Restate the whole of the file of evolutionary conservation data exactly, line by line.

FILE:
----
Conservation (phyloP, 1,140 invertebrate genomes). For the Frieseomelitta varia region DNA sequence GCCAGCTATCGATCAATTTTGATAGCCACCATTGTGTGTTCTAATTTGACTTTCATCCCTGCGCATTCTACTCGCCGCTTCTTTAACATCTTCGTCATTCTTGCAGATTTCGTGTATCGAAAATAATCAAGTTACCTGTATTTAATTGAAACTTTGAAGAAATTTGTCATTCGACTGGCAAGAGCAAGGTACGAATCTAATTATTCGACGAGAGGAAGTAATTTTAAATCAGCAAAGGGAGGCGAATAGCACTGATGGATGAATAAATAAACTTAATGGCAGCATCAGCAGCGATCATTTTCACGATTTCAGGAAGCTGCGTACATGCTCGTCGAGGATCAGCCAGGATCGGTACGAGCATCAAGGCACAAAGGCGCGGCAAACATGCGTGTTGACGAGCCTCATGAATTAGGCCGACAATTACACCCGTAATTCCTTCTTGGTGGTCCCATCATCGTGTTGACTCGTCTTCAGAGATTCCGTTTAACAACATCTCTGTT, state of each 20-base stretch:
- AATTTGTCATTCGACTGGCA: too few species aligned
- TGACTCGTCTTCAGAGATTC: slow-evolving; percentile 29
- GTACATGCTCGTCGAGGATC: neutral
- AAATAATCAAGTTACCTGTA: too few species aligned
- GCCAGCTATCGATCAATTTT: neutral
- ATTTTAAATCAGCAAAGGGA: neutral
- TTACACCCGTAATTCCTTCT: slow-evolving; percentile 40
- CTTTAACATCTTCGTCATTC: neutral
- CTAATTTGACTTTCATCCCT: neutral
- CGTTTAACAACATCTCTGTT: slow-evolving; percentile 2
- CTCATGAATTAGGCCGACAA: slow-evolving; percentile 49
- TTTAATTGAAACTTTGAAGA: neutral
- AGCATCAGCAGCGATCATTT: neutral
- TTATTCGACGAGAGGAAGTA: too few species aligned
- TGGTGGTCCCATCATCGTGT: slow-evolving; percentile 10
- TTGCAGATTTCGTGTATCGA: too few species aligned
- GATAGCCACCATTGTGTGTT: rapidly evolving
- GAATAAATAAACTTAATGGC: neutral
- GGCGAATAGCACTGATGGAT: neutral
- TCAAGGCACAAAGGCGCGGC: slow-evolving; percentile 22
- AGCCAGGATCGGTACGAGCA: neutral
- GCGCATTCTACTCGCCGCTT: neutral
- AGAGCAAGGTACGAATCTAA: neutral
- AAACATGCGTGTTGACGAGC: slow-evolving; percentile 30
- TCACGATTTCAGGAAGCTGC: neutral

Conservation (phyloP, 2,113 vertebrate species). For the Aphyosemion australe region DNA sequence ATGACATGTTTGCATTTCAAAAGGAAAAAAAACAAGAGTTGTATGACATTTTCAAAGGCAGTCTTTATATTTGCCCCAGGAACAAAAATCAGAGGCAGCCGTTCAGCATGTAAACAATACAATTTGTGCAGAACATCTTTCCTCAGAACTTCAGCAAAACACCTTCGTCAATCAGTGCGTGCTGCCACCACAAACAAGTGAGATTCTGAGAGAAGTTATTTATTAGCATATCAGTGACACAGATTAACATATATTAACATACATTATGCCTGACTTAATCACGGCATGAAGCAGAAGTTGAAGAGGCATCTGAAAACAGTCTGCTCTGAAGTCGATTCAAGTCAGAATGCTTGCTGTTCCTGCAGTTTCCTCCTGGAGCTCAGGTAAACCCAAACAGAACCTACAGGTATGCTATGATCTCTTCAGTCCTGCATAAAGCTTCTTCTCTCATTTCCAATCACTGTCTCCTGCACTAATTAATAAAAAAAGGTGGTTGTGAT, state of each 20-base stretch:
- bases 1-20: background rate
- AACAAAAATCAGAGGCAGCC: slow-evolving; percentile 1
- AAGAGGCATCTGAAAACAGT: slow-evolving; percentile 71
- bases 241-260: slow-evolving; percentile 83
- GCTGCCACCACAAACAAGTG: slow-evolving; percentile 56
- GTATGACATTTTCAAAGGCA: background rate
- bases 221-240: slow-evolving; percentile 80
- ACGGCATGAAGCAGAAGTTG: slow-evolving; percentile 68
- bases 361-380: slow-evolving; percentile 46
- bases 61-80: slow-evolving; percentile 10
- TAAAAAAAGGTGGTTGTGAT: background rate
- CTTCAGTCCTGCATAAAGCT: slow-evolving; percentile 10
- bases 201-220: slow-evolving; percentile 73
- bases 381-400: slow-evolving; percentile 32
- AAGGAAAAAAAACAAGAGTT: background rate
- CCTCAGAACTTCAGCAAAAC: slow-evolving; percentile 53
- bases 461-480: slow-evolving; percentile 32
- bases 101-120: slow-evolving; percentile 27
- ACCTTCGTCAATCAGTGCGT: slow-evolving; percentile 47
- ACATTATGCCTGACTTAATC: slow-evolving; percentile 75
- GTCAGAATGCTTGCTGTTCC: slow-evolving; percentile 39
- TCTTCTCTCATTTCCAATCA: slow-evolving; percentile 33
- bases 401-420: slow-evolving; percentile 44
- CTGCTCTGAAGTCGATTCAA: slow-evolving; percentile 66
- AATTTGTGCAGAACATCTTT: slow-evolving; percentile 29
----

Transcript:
Conservation (phyloP, 1,140 invertebrate genomes). For the Frieseomelitta varia region DNA sequence GCCAGCTATCGATCAATTTTGATAGCCACCATTGTGTGTTCTAATTTGACTTTCATCCCTGCGCATTCTACTCGCCGCTTCTTTAACATCTTCGTCATTCTTGCAGATTTCGTGTATCGAAAATAATCAAGTTACCTGTATTTAATTGAAACTTTGAAGAAATTTGTCATTCGACTGGCAAGAGCAAGGTACGAATCTAATTATTCGACGAGAGGAAGTAATTTTAAATCAGCAAAGGGAGGCGAATAGCACTGATGGATGAATAAATAAACTTAATGGCAGCATCAGCAGCGATCATTTTCACGATTTCAGGAAGCTGCGTACATGCTCGTCGAGGATCAGCCAGGATCGGTACGAGCATCAAGGCACAAAGGCGCGGCAAACATGCGTGTTGACGAGCCTCATGAATTAGGCCGACAATTACACCCGTAATTCCTTCTTGGTGGTCCCATCATCGTGTTGACTCGTCTTCAGAGATTCCGTTTAACAACATCTCTGTT, state of each 20-base stretch:
- AATTTGTCATTCGACTGGCA: too few species aligned
- TGACTCGTCTTCAGAGATTC: slow-evolving; percentile 29
- GTACATGCTCGTCGAGGATC: neutral
- AAATAATCAAGTTACCTGTA: too few species aligned
- GCCAGCTATCGATCAATTTT: neutral
- ATTTTAAATCAGCAAAGGGA: neutral
- TTACACCCGTAATTCCTTCT: slow-evolving; percentile 40
- CTTTAACATCTTCGTCATTC: neutral
- CTAATTTGACTTTCATCCCT: neutral
- CGTTTAACAACATCTCTGTT: slow-evolving; percentile 2
- CTCATGAATTAGGCCGACAA: slow-evolving; percentile 49
- TTTAATTGAAACTTTGAAGA: neutral
- AGCATCAGCAGCGATCATTT: neutral
- TTATTCGACGAGAGGAAGTA: too few species aligned
- TGGTGGTCCCATCATCGTGT: slow-evolving; percentile 10
- TTGCAGATTTCGTGTATCGA: too few species aligned
- GATAGCCACCATTGTGTGTT: rapidly evolving
- GAATAAATAAACTTAATGGC: neutral
- GGCGAATAGCACTGATGGAT: neutral
- TCAAGGCACAAAGGCGCGGC: slow-evolving; percentile 22
- AGCCAGGATCGGTACGAGCA: neutral
- GCGCATTCTACTCGCCGCTT: neutral
- AGAGCAAGGTACGAATCTAA: neutral
- AAACATGCGTGTTGACGAGC: slow-evolving; percentile 30
- TCACGATTTCAGGAAGCTGC: neutral

Conservation (phyloP, 2,113 vertebrate species). For the Aphyosemion australe region DNA sequence ATGACATGTTTGCATTTCAAAAGGAAAAAAAACAAGAGTTGTATGACATTTTCAAAGGCAGTCTTTATATTTGCCCCAGGAACAAAAATCAGAGGCAGCCGTTCAGCATGTAAACAATACAATTTGTGCAGAACATCTTTCCTCAGAACTTCAGCAAAACACCTTCGTCAATCAGTGCGTGCTGCCACCACAAACAAGTGAGATTCTGAGAGAAGTTATTTATTAGCATATCAGTGACACAGATTAACATATATTAACATACATTATGCCTGACTTAATCACGGCATGAAGCAGAAGTTGAAGAGGCATCTGAAAACAGTCTGCTCTGAAGTCGATTCAAGTCAGAATGCTTGCTGTTCCTGCAGTTTCCTCCTGGAGCTCAGGTAAACCCAAACAGAACCTACAGGTATGCTATGATCTCTTCAGTCCTGCATAAAGCTTCTTCTCTCATTTCCAATCACTGTCTCCTGCACTAATTAATAAAAAAAGGTGGTTGTGAT, state of each 20-base stretch:
- bases 1-20: background rate
- AACAAAAATCAGAGGCAGCC: slow-evolving; percentile 1
- AAGAGGCATCTGAAAACAGT: slow-evolving; percentile 71
- bases 241-260: slow-evolving; percentile 83
- GCTGCCACCACAAACAAGTG: slow-evolving; percentile 56
- GTATGACATTTTCAAAGGCA: background rate
- bases 221-240: slow-evolving; percentile 80
- ACGGCATGAAGCAGAAGTTG: slow-evolving; percentile 68
- bases 361-380: slow-evolving; percentile 46
- bases 61-80: slow-evolving; percentile 10
- TAAAAAAAGGTGGTTGTGAT: background rate
- CTTCAGTCCTGCATAAAGCT: slow-evolving; percentile 10
- bases 201-220: slow-evolving; percentile 73
- bases 381-400: slow-evolving; percentile 32
- AAGGAAAAAAAACAAGAGTT: background rate
- CCTCAGAACTTCAGCAAAAC: slow-evolving; percentile 53
- bases 461-480: slow-evolving; percentile 32
- bases 101-120: slow-evolving; percentile 27
- ACCTTCGTCAATCAGTGCGT: slow-evolving; percentile 47
- ACATTATGCCTGACTTAATC: slow-evolving; percentile 75
- GTCAGAATGCTTGCTGTTCC: slow-evolving; percentile 39
- TCTTCTCTCATTTCCAATCA: slow-evolving; percentile 33
- bases 401-420: slow-evolving; percentile 44
- CTGCTCTGAAGTCGATTCAA: slow-evolving; percentile 66
- AATTTGTGCAGAACATCTTT: slow-evolving; percentile 29